Doctors are urging mothers-to-be to give up cigarettes after new research linked smoking in pregnancy to babies suffering birth defects such as clubfoot, missing limbs and deformed limbs.
Those who smoke while expecting a baby increase the risk of their child being born with a serious malformation by as much as 50%, the study found. The disclosure led to calls for new measures to reduce what the authors called "staggeringly high" levels of smoking among pregnant women, informs The Guardian.
Congenital heart disease is also distinctly associated with moms who smoke. Researchers had long suspected that was the case, but the extensive review process revealed papers that corroborate the connection. Both oral clefts and congenital heart disease are treatable, but heart disease is far trickier to address. Children who need complicated, costly surgery must spend considerable time in the hospital, and not all cases can be fully corrected, says TIME.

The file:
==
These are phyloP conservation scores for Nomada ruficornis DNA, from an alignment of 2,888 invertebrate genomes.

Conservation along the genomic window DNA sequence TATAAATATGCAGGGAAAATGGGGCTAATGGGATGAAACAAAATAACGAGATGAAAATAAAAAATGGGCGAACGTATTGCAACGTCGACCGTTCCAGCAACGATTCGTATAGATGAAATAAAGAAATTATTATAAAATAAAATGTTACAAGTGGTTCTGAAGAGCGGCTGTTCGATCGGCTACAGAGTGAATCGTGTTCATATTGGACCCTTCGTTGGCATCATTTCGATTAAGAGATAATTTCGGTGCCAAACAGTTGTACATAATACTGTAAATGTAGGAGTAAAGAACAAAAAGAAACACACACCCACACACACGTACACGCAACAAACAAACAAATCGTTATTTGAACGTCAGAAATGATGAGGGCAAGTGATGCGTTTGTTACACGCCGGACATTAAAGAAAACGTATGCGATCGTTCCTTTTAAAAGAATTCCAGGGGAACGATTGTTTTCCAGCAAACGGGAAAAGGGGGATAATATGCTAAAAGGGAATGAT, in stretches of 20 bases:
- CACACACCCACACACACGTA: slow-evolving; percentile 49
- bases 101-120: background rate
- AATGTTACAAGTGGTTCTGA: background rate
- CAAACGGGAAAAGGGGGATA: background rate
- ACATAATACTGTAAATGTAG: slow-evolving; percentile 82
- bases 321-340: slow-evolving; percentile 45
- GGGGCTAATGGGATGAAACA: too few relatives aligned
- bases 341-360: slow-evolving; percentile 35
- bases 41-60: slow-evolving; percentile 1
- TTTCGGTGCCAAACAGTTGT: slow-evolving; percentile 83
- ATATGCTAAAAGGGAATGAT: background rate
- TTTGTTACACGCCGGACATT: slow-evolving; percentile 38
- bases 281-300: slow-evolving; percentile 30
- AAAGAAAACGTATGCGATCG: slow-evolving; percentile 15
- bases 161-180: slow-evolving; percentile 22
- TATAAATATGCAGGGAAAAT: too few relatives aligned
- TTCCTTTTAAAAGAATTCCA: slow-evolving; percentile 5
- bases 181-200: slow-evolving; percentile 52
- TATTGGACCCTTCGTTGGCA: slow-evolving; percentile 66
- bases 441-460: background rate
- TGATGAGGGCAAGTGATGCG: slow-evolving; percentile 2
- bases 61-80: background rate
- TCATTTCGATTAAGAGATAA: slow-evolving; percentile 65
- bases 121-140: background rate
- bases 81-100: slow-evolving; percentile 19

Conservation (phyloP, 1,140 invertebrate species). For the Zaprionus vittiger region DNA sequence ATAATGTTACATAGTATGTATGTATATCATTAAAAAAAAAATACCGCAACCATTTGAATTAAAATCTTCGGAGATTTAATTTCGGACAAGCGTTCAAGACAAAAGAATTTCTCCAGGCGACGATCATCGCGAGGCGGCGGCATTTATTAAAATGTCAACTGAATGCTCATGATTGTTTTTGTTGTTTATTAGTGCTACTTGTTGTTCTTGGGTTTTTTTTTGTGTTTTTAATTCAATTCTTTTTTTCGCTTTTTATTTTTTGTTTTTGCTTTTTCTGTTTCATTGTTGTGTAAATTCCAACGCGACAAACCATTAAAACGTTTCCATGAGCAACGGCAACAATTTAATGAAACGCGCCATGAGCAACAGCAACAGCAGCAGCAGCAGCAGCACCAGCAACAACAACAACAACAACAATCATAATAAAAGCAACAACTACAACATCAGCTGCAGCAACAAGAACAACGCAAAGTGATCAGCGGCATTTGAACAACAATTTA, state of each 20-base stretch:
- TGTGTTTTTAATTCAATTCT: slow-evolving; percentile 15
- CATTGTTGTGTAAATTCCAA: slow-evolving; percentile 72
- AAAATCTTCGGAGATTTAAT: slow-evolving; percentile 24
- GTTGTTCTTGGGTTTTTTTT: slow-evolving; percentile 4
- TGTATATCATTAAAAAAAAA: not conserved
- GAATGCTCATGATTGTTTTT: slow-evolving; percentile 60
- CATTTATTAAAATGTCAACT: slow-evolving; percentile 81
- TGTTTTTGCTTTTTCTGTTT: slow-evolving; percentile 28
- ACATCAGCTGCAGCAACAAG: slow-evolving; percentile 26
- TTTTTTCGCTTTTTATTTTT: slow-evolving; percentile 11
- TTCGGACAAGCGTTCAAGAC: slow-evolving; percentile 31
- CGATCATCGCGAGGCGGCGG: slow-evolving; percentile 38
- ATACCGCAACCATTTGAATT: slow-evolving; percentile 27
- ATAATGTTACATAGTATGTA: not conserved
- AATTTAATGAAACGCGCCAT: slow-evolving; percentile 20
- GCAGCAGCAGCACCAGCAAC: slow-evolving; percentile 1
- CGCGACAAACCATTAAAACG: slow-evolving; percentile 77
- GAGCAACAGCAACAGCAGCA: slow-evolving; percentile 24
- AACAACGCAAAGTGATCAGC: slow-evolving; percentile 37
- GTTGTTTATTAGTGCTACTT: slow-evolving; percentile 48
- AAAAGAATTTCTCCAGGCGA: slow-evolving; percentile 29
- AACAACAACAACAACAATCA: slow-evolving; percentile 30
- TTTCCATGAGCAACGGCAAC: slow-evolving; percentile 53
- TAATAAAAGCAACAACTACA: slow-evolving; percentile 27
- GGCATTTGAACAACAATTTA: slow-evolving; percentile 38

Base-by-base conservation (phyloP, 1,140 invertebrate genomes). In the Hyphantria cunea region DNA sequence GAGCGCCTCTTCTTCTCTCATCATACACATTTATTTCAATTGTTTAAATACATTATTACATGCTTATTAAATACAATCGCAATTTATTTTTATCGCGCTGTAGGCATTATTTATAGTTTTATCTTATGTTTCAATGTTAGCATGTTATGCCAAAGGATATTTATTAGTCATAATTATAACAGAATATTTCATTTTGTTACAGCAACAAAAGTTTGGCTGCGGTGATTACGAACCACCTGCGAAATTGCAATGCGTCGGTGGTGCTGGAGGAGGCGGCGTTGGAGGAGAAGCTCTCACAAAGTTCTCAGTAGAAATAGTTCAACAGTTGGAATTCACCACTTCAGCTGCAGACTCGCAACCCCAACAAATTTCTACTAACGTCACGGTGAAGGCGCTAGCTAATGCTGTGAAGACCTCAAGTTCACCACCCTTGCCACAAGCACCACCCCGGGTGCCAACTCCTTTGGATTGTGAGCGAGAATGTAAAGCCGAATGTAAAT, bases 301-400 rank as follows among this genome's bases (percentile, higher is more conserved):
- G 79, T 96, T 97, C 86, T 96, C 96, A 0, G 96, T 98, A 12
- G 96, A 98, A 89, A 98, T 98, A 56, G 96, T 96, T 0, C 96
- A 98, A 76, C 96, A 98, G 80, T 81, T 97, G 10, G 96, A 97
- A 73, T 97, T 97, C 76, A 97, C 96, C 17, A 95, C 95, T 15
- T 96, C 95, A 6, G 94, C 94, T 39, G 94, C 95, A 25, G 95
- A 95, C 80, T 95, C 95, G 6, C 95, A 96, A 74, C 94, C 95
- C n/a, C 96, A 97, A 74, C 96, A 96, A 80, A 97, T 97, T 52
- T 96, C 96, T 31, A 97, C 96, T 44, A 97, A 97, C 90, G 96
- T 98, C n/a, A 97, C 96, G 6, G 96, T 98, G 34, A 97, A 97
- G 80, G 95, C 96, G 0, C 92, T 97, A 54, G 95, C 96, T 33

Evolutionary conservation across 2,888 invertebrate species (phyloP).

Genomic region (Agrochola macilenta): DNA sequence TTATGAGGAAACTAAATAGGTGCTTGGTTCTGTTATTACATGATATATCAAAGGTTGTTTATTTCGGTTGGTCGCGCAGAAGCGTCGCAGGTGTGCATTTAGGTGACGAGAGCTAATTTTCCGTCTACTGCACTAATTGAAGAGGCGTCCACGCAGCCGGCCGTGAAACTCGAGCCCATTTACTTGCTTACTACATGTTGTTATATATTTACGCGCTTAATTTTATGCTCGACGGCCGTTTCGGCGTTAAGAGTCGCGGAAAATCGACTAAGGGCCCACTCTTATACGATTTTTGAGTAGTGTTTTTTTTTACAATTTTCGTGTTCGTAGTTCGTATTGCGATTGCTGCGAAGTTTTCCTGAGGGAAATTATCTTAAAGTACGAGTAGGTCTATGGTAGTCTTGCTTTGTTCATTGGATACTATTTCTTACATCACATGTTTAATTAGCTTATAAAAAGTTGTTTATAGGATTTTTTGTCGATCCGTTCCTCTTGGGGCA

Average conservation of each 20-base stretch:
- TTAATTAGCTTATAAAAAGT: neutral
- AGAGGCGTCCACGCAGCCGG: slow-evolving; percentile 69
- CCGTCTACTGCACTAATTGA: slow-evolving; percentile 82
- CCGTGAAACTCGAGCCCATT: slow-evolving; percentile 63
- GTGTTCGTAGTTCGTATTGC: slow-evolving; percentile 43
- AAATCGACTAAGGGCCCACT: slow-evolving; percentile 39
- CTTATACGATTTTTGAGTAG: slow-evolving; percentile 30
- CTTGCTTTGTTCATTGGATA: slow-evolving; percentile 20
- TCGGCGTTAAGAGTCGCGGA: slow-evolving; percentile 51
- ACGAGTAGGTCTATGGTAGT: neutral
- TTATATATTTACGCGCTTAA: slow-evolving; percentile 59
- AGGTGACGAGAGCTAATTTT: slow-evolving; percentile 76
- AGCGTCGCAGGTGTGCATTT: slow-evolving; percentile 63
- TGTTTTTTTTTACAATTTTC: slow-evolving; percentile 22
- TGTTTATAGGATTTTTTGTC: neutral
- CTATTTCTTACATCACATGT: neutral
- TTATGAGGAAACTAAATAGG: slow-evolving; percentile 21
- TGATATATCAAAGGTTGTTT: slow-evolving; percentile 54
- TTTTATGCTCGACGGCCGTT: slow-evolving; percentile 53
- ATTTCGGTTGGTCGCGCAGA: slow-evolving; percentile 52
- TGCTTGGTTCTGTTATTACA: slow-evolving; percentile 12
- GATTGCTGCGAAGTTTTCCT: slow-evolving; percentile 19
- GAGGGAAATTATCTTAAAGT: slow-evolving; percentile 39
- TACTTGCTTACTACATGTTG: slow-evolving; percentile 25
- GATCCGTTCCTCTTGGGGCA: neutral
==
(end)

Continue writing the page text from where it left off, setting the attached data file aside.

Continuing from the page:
Every year in England and Wales around 3,700 babies in total are born with such a condition.
The experts base their calculations on 172 research papers published over the last 50 years, which looked at maternal smoking and birth defects. The findings, from 174,000 cases of malformation and 11.7 million healthy births, revealed that smoking increased the risk of many abnormalities.
The chance of a baby being born with missing or deformed limbs is 26% higher, and cleft lip or palate is 28% more likely, according to BBC News.